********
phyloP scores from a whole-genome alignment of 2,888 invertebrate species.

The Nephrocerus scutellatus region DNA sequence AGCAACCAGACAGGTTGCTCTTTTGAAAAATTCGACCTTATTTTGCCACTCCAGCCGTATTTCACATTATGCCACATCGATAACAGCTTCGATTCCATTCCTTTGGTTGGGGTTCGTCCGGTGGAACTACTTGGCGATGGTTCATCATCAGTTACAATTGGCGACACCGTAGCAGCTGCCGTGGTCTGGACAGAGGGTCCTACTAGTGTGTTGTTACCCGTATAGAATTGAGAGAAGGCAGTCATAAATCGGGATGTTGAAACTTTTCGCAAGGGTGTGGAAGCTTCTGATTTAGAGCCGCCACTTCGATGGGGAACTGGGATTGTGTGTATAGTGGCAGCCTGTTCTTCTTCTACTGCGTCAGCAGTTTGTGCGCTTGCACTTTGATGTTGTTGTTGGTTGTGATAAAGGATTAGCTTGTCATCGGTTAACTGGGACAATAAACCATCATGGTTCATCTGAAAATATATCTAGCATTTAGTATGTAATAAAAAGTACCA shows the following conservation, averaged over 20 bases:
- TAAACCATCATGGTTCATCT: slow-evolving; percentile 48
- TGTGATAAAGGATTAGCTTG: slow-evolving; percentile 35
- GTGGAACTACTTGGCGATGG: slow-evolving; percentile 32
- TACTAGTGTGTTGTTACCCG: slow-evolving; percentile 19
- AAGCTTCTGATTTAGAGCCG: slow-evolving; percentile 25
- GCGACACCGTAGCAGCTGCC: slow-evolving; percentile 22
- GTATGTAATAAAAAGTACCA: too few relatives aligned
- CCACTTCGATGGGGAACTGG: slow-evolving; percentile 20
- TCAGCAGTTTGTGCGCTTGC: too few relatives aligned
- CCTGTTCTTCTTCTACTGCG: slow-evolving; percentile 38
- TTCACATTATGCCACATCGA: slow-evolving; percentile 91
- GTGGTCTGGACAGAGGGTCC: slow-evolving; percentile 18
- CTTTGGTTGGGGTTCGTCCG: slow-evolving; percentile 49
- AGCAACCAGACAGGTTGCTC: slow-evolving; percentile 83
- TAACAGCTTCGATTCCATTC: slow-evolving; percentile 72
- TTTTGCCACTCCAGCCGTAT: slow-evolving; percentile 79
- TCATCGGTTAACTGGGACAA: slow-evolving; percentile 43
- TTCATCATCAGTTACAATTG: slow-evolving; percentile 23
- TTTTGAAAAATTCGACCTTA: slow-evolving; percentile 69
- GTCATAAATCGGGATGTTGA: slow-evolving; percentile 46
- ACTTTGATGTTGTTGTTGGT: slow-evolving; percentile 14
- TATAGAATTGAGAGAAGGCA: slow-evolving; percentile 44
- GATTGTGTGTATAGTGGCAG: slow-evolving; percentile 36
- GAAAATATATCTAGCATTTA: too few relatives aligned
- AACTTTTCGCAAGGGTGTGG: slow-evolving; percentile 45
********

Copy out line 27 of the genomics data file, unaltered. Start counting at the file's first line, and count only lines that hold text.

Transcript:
- AACTTTTCGCAAGGGTGTGG: slow-evolving; percentile 45